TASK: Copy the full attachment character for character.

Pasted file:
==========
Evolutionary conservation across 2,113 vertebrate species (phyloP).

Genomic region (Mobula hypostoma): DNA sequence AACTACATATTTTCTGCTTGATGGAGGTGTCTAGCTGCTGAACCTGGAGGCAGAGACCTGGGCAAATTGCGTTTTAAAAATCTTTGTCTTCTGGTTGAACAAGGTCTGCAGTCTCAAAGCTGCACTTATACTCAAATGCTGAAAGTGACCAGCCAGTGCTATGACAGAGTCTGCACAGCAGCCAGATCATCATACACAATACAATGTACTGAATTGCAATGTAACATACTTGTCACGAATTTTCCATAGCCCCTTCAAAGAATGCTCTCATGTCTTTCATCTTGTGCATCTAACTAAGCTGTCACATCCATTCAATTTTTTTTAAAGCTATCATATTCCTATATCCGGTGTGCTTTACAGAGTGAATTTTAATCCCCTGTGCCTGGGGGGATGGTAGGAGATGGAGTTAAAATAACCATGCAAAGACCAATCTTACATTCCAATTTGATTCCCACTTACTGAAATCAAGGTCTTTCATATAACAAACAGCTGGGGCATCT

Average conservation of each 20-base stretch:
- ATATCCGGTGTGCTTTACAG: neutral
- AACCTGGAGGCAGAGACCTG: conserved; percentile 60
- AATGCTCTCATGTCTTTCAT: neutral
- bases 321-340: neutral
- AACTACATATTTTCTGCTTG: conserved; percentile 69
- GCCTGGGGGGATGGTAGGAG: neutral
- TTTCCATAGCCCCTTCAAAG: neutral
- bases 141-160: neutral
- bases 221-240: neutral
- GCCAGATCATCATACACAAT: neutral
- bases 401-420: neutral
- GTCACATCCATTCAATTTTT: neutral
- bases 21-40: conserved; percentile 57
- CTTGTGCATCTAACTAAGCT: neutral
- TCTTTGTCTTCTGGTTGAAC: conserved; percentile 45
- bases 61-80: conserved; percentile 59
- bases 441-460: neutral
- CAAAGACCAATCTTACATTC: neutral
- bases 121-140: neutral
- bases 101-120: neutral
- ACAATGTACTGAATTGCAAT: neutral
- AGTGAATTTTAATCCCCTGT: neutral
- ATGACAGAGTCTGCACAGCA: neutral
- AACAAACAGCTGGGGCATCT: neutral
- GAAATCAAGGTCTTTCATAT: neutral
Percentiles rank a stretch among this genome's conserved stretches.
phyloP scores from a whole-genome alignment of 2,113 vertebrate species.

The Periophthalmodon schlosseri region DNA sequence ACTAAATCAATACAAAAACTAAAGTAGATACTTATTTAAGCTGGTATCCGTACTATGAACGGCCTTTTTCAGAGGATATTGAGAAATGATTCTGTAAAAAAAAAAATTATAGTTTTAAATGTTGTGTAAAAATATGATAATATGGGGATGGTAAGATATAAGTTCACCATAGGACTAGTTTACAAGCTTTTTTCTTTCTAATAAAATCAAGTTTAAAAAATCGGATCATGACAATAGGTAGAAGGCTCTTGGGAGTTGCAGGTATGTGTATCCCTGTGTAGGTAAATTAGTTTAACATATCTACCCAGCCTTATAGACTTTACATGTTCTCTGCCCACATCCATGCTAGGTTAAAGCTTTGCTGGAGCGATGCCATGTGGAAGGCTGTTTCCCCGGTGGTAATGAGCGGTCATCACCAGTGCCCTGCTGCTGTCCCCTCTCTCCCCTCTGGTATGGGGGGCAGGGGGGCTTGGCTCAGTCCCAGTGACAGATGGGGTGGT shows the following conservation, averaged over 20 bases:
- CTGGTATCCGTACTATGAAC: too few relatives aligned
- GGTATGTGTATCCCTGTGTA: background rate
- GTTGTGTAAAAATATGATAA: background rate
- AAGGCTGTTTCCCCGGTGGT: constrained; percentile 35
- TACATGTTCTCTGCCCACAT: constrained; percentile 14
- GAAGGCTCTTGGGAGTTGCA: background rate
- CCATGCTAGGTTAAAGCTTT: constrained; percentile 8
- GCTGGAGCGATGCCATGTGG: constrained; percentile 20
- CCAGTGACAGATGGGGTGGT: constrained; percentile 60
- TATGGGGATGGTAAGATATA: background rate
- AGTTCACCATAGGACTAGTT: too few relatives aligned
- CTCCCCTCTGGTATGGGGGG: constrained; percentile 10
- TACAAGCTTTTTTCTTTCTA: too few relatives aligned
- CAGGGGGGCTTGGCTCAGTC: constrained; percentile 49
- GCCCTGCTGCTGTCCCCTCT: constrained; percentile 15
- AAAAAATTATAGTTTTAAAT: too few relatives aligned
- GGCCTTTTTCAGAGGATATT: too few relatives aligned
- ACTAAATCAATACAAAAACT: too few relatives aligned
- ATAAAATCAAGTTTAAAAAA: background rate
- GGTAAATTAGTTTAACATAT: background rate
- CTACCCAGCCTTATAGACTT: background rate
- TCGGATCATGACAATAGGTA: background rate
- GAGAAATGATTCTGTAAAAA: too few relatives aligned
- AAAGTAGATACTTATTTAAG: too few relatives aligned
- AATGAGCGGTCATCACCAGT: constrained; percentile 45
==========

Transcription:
Evolutionary conservation across 2,113 vertebrate species (phyloP).

Genomic region (Mobula hypostoma): DNA sequence AACTACATATTTTCTGCTTGATGGAGGTGTCTAGCTGCTGAACCTGGAGGCAGAGACCTGGGCAAATTGCGTTTTAAAAATCTTTGTCTTCTGGTTGAACAAGGTCTGCAGTCTCAAAGCTGCACTTATACTCAAATGCTGAAAGTGACCAGCCAGTGCTATGACAGAGTCTGCACAGCAGCCAGATCATCATACACAATACAATGTACTGAATTGCAATGTAACATACTTGTCACGAATTTTCCATAGCCCCTTCAAAGAATGCTCTCATGTCTTTCATCTTGTGCATCTAACTAAGCTGTCACATCCATTCAATTTTTTTTAAAGCTATCATATTCCTATATCCGGTGTGCTTTACAGAGTGAATTTTAATCCCCTGTGCCTGGGGGGATGGTAGGAGATGGAGTTAAAATAACCATGCAAAGACCAATCTTACATTCCAATTTGATTCCCACTTACTGAAATCAAGGTCTTTCATATAACAAACAGCTGGGGCATCT

Average conservation of each 20-base stretch:
- ATATCCGGTGTGCTTTACAG: neutral
- AACCTGGAGGCAGAGACCTG: conserved; percentile 60
- AATGCTCTCATGTCTTTCAT: neutral
- bases 321-340: neutral
- AACTACATATTTTCTGCTTG: conserved; percentile 69
- GCCTGGGGGGATGGTAGGAG: neutral
- TTTCCATAGCCCCTTCAAAG: neutral
- bases 141-160: neutral
- bases 221-240: neutral
- GCCAGATCATCATACACAAT: neutral
- bases 401-420: neutral
- GTCACATCCATTCAATTTTT: neutral
- bases 21-40: conserved; percentile 57
- CTTGTGCATCTAACTAAGCT: neutral
- TCTTTGTCTTCTGGTTGAAC: conserved; percentile 45
- bases 61-80: conserved; percentile 59
- bases 441-460: neutral
- CAAAGACCAATCTTACATTC: neutral
- bases 121-140: neutral
- bases 101-120: neutral
- ACAATGTACTGAATTGCAAT: neutral
- AGTGAATTTTAATCCCCTGT: neutral
- ATGACAGAGTCTGCACAGCA: neutral
- AACAAACAGCTGGGGCATCT: neutral
- GAAATCAAGGTCTTTCATAT: neutral
Percentiles rank a stretch among this genome's conserved stretches.
phyloP scores from a whole-genome alignment of 2,113 vertebrate species.

The Periophthalmodon schlosseri region DNA sequence ACTAAATCAATACAAAAACTAAAGTAGATACTTATTTAAGCTGGTATCCGTACTATGAACGGCCTTTTTCAGAGGATATTGAGAAATGATTCTGTAAAAAAAAAAATTATAGTTTTAAATGTTGTGTAAAAATATGATAATATGGGGATGGTAAGATATAAGTTCACCATAGGACTAGTTTACAAGCTTTTTTCTTTCTAATAAAATCAAGTTTAAAAAATCGGATCATGACAATAGGTAGAAGGCTCTTGGGAGTTGCAGGTATGTGTATCCCTGTGTAGGTAAATTAGTTTAACATATCTACCCAGCCTTATAGACTTTACATGTTCTCTGCCCACATCCATGCTAGGTTAAAGCTTTGCTGGAGCGATGCCATGTGGAAGGCTGTTTCCCCGGTGGTAATGAGCGGTCATCACCAGTGCCCTGCTGCTGTCCCCTCTCTCCCCTCTGGTATGGGGGGCAGGGGGGCTTGGCTCAGTCCCAGTGACAGATGGGGTGGT shows the following conservation, averaged over 20 bases:
- CTGGTATCCGTACTATGAAC: too few relatives aligned
- GGTATGTGTATCCCTGTGTA: background rate
- GTTGTGTAAAAATATGATAA: background rate
- AAGGCTGTTTCCCCGGTGGT: constrained; percentile 35
- TACATGTTCTCTGCCCACAT: constrained; percentile 14
- GAAGGCTCTTGGGAGTTGCA: background rate
- CCATGCTAGGTTAAAGCTTT: constrained; percentile 8
- GCTGGAGCGATGCCATGTGG: constrained; percentile 20
- CCAGTGACAGATGGGGTGGT: constrained; percentile 60
- TATGGGGATGGTAAGATATA: background rate
- AGTTCACCATAGGACTAGTT: too few relatives aligned
- CTCCCCTCTGGTATGGGGGG: constrained; percentile 10
- TACAAGCTTTTTTCTTTCTA: too few relatives aligned
- CAGGGGGGCTTGGCTCAGTC: constrained; percentile 49
- GCCCTGCTGCTGTCCCCTCT: constrained; percentile 15
- AAAAAATTATAGTTTTAAAT: too few relatives aligned
- GGCCTTTTTCAGAGGATATT: too few relatives aligned
- ACTAAATCAATACAAAAACT: too few relatives aligned
- ATAAAATCAAGTTTAAAAAA: background rate
- GGTAAATTAGTTTAACATAT: background rate
- CTACCCAGCCTTATAGACTT: background rate
- TCGGATCATGACAATAGGTA: background rate
- GAGAAATGATTCTGTAAAAA: too few relatives aligned
- AAAGTAGATACTTATTTAAG: too few relatives aligned
- AATGAGCGGTCATCACCAGT: constrained; percentile 45